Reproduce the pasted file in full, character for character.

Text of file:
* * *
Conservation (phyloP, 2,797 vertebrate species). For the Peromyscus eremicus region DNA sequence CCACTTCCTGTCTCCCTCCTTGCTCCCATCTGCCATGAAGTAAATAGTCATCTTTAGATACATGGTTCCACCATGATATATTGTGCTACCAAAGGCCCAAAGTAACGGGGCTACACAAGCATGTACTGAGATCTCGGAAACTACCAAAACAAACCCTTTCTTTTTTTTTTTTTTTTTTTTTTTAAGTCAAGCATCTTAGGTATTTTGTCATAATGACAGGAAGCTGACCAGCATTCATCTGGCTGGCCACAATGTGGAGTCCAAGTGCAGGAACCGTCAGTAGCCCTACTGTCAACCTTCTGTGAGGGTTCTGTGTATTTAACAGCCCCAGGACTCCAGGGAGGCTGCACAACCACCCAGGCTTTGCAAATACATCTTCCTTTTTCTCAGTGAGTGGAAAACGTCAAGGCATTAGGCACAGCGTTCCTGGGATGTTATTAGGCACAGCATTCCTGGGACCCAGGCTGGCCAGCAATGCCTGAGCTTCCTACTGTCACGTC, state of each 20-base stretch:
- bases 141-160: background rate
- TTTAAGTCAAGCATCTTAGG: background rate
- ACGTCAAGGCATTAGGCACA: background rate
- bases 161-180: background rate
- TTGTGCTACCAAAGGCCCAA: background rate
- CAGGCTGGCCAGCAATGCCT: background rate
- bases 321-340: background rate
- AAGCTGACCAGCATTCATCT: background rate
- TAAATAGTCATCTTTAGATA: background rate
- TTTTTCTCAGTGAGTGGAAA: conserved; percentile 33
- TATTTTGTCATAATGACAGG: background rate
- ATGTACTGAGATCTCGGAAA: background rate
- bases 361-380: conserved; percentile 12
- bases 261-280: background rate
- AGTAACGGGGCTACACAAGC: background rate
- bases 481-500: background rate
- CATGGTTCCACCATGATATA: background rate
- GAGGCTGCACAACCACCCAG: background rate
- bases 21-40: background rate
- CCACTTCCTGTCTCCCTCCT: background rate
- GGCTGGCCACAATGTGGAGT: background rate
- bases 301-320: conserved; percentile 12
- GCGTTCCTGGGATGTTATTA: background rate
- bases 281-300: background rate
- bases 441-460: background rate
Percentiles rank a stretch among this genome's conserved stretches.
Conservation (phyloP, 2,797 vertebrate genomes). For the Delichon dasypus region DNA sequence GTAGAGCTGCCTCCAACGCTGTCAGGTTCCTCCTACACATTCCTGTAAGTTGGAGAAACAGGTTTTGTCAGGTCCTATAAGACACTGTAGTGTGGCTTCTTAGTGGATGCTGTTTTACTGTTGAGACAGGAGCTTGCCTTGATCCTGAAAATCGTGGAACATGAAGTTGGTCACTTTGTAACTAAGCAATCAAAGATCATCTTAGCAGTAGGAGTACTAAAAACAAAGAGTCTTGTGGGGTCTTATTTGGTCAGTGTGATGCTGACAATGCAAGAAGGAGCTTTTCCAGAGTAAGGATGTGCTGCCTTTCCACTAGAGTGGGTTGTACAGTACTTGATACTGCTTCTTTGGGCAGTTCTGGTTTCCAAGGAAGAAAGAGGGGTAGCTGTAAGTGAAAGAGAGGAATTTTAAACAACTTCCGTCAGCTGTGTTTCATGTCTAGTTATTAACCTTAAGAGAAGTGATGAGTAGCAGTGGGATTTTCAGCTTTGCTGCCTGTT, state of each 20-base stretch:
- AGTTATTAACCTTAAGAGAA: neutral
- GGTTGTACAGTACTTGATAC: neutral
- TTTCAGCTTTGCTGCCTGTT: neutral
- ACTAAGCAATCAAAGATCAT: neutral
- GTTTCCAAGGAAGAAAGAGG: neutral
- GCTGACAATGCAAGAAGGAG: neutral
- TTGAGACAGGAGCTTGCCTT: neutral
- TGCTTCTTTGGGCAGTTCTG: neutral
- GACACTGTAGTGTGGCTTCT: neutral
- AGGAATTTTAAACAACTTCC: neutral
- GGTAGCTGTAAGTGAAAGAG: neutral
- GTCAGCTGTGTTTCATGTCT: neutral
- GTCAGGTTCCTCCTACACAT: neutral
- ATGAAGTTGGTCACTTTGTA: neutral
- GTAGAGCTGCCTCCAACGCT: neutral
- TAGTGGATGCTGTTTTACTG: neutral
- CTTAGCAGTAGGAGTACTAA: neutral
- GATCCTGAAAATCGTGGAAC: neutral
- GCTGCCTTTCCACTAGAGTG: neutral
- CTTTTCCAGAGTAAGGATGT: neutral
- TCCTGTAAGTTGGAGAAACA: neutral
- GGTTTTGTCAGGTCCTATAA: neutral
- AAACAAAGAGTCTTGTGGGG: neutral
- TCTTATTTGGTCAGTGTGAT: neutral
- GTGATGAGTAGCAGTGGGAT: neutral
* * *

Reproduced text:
Conservation (phyloP, 2,797 vertebrate species). For the Peromyscus eremicus region DNA sequence CCACTTCCTGTCTCCCTCCTTGCTCCCATCTGCCATGAAGTAAATAGTCATCTTTAGATACATGGTTCCACCATGATATATTGTGCTACCAAAGGCCCAAAGTAACGGGGCTACACAAGCATGTACTGAGATCTCGGAAACTACCAAAACAAACCCTTTCTTTTTTTTTTTTTTTTTTTTTTTAAGTCAAGCATCTTAGGTATTTTGTCATAATGACAGGAAGCTGACCAGCATTCATCTGGCTGGCCACAATGTGGAGTCCAAGTGCAGGAACCGTCAGTAGCCCTACTGTCAACCTTCTGTGAGGGTTCTGTGTATTTAACAGCCCCAGGACTCCAGGGAGGCTGCACAACCACCCAGGCTTTGCAAATACATCTTCCTTTTTCTCAGTGAGTGGAAAACGTCAAGGCATTAGGCACAGCGTTCCTGGGATGTTATTAGGCACAGCATTCCTGGGACCCAGGCTGGCCAGCAATGCCTGAGCTTCCTACTGTCACGTC, state of each 20-base stretch:
- bases 141-160: background rate
- TTTAAGTCAAGCATCTTAGG: background rate
- ACGTCAAGGCATTAGGCACA: background rate
- bases 161-180: background rate
- TTGTGCTACCAAAGGCCCAA: background rate
- CAGGCTGGCCAGCAATGCCT: background rate
- bases 321-340: background rate
- AAGCTGACCAGCATTCATCT: background rate
- TAAATAGTCATCTTTAGATA: background rate
- TTTTTCTCAGTGAGTGGAAA: conserved; percentile 33
- TATTTTGTCATAATGACAGG: background rate
- ATGTACTGAGATCTCGGAAA: background rate
- bases 361-380: conserved; percentile 12
- bases 261-280: background rate
- AGTAACGGGGCTACACAAGC: background rate
- bases 481-500: background rate
- CATGGTTCCACCATGATATA: background rate
- GAGGCTGCACAACCACCCAG: background rate
- bases 21-40: background rate
- CCACTTCCTGTCTCCCTCCT: background rate
- GGCTGGCCACAATGTGGAGT: background rate
- bases 301-320: conserved; percentile 12
- GCGTTCCTGGGATGTTATTA: background rate
- bases 281-300: background rate
- bases 441-460: background rate
Percentiles rank a stretch among this genome's conserved stretches.
Conservation (phyloP, 2,797 vertebrate genomes). For the Delichon dasypus region DNA sequence GTAGAGCTGCCTCCAACGCTGTCAGGTTCCTCCTACACATTCCTGTAAGTTGGAGAAACAGGTTTTGTCAGGTCCTATAAGACACTGTAGTGTGGCTTCTTAGTGGATGCTGTTTTACTGTTGAGACAGGAGCTTGCCTTGATCCTGAAAATCGTGGAACATGAAGTTGGTCACTTTGTAACTAAGCAATCAAAGATCATCTTAGCAGTAGGAGTACTAAAAACAAAGAGTCTTGTGGGGTCTTATTTGGTCAGTGTGATGCTGACAATGCAAGAAGGAGCTTTTCCAGAGTAAGGATGTGCTGCCTTTCCACTAGAGTGGGTTGTACAGTACTTGATACTGCTTCTTTGGGCAGTTCTGGTTTCCAAGGAAGAAAGAGGGGTAGCTGTAAGTGAAAGAGAGGAATTTTAAACAACTTCCGTCAGCTGTGTTTCATGTCTAGTTATTAACCTTAAGAGAAGTGATGAGTAGCAGTGGGATTTTCAGCTTTGCTGCCTGTT, state of each 20-base stretch:
- AGTTATTAACCTTAAGAGAA: neutral
- GGTTGTACAGTACTTGATAC: neutral
- TTTCAGCTTTGCTGCCTGTT: neutral
- ACTAAGCAATCAAAGATCAT: neutral
- GTTTCCAAGGAAGAAAGAGG: neutral
- GCTGACAATGCAAGAAGGAG: neutral
- TTGAGACAGGAGCTTGCCTT: neutral
- TGCTTCTTTGGGCAGTTCTG: neutral
- GACACTGTAGTGTGGCTTCT: neutral
- AGGAATTTTAAACAACTTCC: neutral
- GGTAGCTGTAAGTGAAAGAG: neutral
- GTCAGCTGTGTTTCATGTCT: neutral
- GTCAGGTTCCTCCTACACAT: neutral
- ATGAAGTTGGTCACTTTGTA: neutral
- GTAGAGCTGCCTCCAACGCT: neutral
- TAGTGGATGCTGTTTTACTG: neutral
- CTTAGCAGTAGGAGTACTAA: neutral
- GATCCTGAAAATCGTGGAAC: neutral
- GCTGCCTTTCCACTAGAGTG: neutral
- CTTTTCCAGAGTAAGGATGT: neutral
- TCCTGTAAGTTGGAGAAACA: neutral
- GGTTTTGTCAGGTCCTATAA: neutral
- AAACAAAGAGTCTTGTGGGG: neutral
- TCTTATTTGGTCAGTGTGAT: neutral
- GTGATGAGTAGCAGTGGGAT: neutral